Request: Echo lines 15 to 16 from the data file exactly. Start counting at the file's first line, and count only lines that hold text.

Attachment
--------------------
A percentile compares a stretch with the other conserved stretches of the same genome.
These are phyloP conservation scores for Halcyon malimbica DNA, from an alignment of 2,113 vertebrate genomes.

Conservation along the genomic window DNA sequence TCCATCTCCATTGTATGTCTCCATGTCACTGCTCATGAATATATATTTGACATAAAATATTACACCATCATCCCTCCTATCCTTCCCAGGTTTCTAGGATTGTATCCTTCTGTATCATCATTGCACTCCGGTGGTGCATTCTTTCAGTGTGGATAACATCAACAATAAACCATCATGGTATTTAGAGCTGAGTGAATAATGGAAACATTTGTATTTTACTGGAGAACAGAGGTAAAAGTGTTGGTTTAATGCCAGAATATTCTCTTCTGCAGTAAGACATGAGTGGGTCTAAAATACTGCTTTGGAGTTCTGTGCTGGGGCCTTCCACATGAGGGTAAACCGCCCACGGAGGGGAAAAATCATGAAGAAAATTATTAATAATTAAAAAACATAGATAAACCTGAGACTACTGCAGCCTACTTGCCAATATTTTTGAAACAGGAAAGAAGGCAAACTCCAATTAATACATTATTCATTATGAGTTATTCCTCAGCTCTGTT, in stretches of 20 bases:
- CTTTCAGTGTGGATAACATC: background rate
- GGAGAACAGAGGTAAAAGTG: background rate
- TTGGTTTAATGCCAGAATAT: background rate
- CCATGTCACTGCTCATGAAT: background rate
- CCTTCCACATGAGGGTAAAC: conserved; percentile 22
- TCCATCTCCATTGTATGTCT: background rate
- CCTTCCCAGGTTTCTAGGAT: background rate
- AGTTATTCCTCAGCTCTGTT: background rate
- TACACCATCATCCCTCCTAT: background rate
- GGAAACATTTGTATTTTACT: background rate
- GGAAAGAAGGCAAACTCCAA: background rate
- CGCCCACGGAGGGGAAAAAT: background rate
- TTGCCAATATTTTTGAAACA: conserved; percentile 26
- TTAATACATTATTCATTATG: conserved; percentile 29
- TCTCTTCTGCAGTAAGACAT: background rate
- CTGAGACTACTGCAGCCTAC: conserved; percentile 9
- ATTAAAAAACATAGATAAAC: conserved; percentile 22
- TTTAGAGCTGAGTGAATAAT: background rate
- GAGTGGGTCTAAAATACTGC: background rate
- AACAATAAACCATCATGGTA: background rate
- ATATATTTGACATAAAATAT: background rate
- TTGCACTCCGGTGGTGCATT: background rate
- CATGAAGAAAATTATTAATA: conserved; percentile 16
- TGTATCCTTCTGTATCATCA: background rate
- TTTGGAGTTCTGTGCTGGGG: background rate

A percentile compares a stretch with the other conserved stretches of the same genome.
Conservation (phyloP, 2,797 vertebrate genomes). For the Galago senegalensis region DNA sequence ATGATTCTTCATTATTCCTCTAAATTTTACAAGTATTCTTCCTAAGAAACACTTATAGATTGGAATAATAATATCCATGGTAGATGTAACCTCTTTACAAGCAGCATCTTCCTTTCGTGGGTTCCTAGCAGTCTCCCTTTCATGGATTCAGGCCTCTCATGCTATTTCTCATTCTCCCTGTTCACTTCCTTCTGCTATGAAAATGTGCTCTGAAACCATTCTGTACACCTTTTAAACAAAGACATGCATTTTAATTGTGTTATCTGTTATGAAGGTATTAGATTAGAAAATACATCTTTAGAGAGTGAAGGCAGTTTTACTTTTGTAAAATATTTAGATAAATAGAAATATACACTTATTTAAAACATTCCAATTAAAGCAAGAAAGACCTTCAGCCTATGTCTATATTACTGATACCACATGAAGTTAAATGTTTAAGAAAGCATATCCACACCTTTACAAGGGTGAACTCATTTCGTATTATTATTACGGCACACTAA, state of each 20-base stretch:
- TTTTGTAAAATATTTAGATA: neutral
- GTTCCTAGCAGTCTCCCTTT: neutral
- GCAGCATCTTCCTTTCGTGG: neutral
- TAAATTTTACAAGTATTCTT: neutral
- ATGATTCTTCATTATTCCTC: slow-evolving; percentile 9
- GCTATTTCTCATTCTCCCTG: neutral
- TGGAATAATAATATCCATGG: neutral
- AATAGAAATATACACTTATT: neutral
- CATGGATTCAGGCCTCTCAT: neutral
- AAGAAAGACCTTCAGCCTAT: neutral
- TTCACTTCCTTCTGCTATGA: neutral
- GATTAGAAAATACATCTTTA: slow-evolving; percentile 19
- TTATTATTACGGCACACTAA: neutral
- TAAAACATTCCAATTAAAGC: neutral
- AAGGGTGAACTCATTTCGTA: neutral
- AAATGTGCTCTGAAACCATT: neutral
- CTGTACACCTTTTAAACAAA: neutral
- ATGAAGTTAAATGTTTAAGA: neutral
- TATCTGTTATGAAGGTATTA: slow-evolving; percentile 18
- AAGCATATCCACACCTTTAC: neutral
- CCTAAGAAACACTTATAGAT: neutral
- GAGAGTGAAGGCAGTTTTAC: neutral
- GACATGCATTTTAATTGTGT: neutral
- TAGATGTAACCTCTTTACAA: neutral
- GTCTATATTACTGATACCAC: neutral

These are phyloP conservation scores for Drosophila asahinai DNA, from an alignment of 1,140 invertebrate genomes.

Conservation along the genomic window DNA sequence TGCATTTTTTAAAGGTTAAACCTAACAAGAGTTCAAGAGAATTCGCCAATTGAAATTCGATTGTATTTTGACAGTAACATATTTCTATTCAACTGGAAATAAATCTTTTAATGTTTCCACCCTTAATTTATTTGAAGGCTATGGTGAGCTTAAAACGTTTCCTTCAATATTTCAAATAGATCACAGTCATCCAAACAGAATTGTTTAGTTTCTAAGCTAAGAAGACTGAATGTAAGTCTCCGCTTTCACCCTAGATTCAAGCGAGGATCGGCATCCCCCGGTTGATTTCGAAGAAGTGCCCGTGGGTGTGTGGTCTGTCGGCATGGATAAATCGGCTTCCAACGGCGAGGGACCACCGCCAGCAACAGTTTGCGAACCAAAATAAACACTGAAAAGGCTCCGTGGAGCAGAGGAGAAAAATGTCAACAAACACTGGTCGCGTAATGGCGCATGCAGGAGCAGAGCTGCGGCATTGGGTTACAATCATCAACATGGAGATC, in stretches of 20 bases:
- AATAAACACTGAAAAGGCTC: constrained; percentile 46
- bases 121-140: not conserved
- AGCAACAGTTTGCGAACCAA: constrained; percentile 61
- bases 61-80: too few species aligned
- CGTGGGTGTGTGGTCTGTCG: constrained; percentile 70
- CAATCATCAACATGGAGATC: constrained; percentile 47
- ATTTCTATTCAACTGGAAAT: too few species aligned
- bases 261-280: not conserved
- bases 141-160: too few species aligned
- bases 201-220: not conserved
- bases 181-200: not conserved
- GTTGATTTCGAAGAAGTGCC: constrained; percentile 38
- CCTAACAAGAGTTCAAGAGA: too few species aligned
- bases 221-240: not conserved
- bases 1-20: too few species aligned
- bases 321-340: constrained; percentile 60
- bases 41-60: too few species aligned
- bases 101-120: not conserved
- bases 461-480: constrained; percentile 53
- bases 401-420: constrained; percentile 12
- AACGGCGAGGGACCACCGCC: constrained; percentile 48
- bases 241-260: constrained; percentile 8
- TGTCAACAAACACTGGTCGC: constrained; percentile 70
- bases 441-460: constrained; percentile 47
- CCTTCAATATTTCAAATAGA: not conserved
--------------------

- CGCCCACGGAGGGGAAAAAT: background rate
- TTGCCAATATTTTTGAAACA: conserved; percentile 26